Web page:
What can you do?
The most important step is to reduce your use of fossil fuels. It will save you money! Throw away your incandescent bulbs and replace them with CFLs, even if only one a week. Recycle. Go solar. Plan your errands so you drive less. Bus, carpool, bike or walk you and your kids to work or school. Turn off your computers, lights, televisions, etc., when they are not in use.
After this, learn about the issue, and if you have the time, become an activist. Consult trustworthy sources of information. Not all “experts” are trustworthy. The “Petition Project” is a perfect example.
I would hope to see references from any other non-experts who write on this topic.
David Schroeder, M.D.
I find it ironic that parents and educators are always telling students to do their homework, and study. I heard this all too often in my days of learning to forget mathematical problems. Ironic, because the “overseer” of Glenwood, Carbondale and Basalt schools admits to not doing her homework, and she gets paid tax dollars to be at school.
I have no children. I thought school was about learning, becoming informed, making choices, and acquiring tools for life’s lessons that come after graduation. Superintendent Haptonstall did not do her homework or her job. I was floored to read that she admits to not reading any pre-speech transcripts sent by the Department of Education. Her decision was part of a district policy to not allow presentations without knowing the content first, she says. Judy, if I may, since I am not one of your students, you had the chance to know the content beforehand. You had plenty of time to make a decision, holiday weekend or not. What? Is the Internet closed on holidays and you could not look up the content? I was always told to do my homework first and not put it off until the last minute. Do your homework, Judy! Do what you are paid taxpayers’ hard-earned money to do. These children are going to be running the country when I’m in an old-folks home.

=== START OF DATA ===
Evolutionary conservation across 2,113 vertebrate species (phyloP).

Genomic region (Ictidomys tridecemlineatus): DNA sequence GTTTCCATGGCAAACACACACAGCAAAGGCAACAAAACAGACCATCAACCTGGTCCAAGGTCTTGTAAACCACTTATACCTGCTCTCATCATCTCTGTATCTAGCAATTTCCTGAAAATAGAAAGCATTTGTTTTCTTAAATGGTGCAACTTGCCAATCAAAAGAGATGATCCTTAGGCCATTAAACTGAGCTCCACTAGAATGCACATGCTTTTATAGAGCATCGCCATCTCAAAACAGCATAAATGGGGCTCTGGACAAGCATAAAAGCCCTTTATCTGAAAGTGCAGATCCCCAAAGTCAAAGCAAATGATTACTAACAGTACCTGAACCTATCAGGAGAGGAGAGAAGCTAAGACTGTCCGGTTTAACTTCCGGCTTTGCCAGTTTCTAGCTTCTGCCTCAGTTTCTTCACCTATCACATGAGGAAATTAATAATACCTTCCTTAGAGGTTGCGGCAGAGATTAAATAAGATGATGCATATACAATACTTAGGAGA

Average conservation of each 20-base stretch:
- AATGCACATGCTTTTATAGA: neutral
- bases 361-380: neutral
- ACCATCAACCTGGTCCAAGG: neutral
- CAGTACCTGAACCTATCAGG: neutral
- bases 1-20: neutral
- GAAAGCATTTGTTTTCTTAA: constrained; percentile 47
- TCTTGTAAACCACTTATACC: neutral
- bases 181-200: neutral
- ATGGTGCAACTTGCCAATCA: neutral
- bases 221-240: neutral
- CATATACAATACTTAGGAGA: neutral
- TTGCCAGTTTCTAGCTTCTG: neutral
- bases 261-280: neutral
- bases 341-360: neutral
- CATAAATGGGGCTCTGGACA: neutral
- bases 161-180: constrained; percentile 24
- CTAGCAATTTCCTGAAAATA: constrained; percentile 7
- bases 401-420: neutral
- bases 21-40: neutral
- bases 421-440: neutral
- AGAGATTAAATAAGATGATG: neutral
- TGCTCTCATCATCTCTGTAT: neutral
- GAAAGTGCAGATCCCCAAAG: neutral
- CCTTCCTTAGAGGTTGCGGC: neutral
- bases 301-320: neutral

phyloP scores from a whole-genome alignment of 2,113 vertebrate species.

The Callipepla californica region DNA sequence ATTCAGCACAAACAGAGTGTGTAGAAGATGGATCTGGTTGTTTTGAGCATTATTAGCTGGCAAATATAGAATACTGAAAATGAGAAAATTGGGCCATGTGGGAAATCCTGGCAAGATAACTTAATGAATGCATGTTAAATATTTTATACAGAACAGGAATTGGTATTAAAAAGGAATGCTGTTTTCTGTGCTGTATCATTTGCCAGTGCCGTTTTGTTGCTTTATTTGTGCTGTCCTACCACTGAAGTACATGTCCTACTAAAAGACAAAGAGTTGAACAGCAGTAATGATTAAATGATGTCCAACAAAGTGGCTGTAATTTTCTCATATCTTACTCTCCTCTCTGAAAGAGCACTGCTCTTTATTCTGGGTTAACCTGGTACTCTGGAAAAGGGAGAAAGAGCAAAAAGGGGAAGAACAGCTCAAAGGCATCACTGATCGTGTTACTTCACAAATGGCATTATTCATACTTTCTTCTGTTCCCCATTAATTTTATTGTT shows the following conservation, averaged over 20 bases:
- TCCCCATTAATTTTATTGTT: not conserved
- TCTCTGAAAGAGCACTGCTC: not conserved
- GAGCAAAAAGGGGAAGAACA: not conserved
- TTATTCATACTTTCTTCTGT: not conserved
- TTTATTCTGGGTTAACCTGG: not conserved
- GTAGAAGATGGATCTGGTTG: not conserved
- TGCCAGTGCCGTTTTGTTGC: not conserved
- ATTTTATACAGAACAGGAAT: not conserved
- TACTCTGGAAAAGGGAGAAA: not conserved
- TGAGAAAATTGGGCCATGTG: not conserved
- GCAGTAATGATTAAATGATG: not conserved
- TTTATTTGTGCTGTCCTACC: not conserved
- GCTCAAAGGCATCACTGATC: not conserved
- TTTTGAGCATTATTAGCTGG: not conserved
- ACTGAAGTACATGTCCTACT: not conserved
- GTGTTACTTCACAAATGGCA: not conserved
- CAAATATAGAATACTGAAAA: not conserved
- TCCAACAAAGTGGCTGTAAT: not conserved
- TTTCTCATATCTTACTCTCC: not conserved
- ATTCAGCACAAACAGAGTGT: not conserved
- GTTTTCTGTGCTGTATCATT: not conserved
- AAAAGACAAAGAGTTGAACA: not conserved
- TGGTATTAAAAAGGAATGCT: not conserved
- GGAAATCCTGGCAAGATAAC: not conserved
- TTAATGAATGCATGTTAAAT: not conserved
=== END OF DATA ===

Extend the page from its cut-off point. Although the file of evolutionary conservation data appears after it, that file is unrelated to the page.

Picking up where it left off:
At the least show some respect for the leader of this country when he makes an effort to personally address the youth of this country. I don’t want to beat a dead horse too badly, and I am sure there will be plenty more letters from upset parents. To quote Whitney Houston, “I believe the children are our future. Teach them well and let them lead the way!” Or you can go with, “Do as I say, not as I do!”
Good luck kids in school, and Judy on riding this one out. This too shall pass.
Enjoy the day!
I have been reading with growing amusement the letters decrying Superintendent Haptonstall’s decision to have school-district students forego watching President Obama’s recent speech. Although I am a resident of Maine, I happened to be visiting a friend in Glenwood Springs at the time Superintendent Haptonstall made her decision. At that time, there was no objection to her decision – as far as I can recall. Therefore, I am quite bewildered by the belated and intense criticism now being leveled at her.
What your readers fail to recognize (or at least to discuss) is the fact that the White House initially intended that the president’s speech would be accompanied by a “lesson plan.” The lesson plan envisioned that teachers would have their students commit to specific ways in which they (the students) would help the president accomplish his goals. Moreover, teachers were expected to follow up with students to monitor whether their students had carried through with their commitments to the president’s political agenda. It was only after the existence of the “lesson plan” became known that widespread public criticism of the speech was raised. It is notable that the White House quickly abandoned the lesson plan in the face of widespread criticism.